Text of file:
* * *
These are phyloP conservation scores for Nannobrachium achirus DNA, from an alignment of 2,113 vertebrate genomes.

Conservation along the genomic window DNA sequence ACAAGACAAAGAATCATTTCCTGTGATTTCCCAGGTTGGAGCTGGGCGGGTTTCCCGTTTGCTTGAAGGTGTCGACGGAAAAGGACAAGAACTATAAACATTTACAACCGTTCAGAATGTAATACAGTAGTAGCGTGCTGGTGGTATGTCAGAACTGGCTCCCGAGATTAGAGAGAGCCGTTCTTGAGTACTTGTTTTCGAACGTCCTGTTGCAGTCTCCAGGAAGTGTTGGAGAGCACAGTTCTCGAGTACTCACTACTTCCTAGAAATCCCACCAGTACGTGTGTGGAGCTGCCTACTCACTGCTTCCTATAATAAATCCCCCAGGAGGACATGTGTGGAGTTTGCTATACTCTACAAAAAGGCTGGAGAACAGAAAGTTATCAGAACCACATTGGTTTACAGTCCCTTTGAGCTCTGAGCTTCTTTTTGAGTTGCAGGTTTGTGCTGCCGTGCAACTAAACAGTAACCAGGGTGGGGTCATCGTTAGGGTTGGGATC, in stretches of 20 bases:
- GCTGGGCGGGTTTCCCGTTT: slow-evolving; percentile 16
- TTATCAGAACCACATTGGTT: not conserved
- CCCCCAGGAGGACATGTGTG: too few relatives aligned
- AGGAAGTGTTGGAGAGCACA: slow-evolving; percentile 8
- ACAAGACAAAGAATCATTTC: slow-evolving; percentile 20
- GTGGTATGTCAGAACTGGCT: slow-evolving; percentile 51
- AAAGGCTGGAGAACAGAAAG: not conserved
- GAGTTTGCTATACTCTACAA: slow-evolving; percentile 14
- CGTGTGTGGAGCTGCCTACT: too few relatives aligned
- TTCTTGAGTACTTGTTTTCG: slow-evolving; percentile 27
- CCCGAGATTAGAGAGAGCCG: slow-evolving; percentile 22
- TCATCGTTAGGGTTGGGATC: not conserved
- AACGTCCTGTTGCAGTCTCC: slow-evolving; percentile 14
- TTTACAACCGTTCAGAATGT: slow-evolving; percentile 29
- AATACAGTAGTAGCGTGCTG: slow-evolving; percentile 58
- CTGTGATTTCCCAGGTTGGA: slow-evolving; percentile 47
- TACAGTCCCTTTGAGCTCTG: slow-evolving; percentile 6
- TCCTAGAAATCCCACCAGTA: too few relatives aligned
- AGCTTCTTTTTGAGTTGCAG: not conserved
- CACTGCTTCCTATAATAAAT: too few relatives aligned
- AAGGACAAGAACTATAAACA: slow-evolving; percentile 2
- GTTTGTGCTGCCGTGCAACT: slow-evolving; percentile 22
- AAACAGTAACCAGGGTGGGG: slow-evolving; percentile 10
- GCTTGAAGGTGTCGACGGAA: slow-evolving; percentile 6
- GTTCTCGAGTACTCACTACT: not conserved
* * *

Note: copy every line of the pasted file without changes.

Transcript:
These are phyloP conservation scores for Nannobrachium achirus DNA, from an alignment of 2,113 vertebrate genomes.

Conservation along the genomic window DNA sequence ACAAGACAAAGAATCATTTCCTGTGATTTCCCAGGTTGGAGCTGGGCGGGTTTCCCGTTTGCTTGAAGGTGTCGACGGAAAAGGACAAGAACTATAAACATTTACAACCGTTCAGAATGTAATACAGTAGTAGCGTGCTGGTGGTATGTCAGAACTGGCTCCCGAGATTAGAGAGAGCCGTTCTTGAGTACTTGTTTTCGAACGTCCTGTTGCAGTCTCCAGGAAGTGTTGGAGAGCACAGTTCTCGAGTACTCACTACTTCCTAGAAATCCCACCAGTACGTGTGTGGAGCTGCCTACTCACTGCTTCCTATAATAAATCCCCCAGGAGGACATGTGTGGAGTTTGCTATACTCTACAAAAAGGCTGGAGAACAGAAAGTTATCAGAACCACATTGGTTTACAGTCCCTTTGAGCTCTGAGCTTCTTTTTGAGTTGCAGGTTTGTGCTGCCGTGCAACTAAACAGTAACCAGGGTGGGGTCATCGTTAGGGTTGGGATC, in stretches of 20 bases:
- GCTGGGCGGGTTTCCCGTTT: slow-evolving; percentile 16
- TTATCAGAACCACATTGGTT: not conserved
- CCCCCAGGAGGACATGTGTG: too few relatives aligned
- AGGAAGTGTTGGAGAGCACA: slow-evolving; percentile 8
- ACAAGACAAAGAATCATTTC: slow-evolving; percentile 20
- GTGGTATGTCAGAACTGGCT: slow-evolving; percentile 51
- AAAGGCTGGAGAACAGAAAG: not conserved
- GAGTTTGCTATACTCTACAA: slow-evolving; percentile 14
- CGTGTGTGGAGCTGCCTACT: too few relatives aligned
- TTCTTGAGTACTTGTTTTCG: slow-evolving; percentile 27
- CCCGAGATTAGAGAGAGCCG: slow-evolving; percentile 22
- TCATCGTTAGGGTTGGGATC: not conserved
- AACGTCCTGTTGCAGTCTCC: slow-evolving; percentile 14
- TTTACAACCGTTCAGAATGT: slow-evolving; percentile 29
- AATACAGTAGTAGCGTGCTG: slow-evolving; percentile 58
- CTGTGATTTCCCAGGTTGGA: slow-evolving; percentile 47
- TACAGTCCCTTTGAGCTCTG: slow-evolving; percentile 6
- TCCTAGAAATCCCACCAGTA: too few relatives aligned
- AGCTTCTTTTTGAGTTGCAG: not conserved
- CACTGCTTCCTATAATAAAT: too few relatives aligned
- AAGGACAAGAACTATAAACA: slow-evolving; percentile 2
- GTTTGTGCTGCCGTGCAACT: slow-evolving; percentile 22
- AAACAGTAACCAGGGTGGGG: slow-evolving; percentile 10
- GCTTGAAGGTGTCGACGGAA: slow-evolving; percentile 6
- GTTCTCGAGTACTCACTACT: not conserved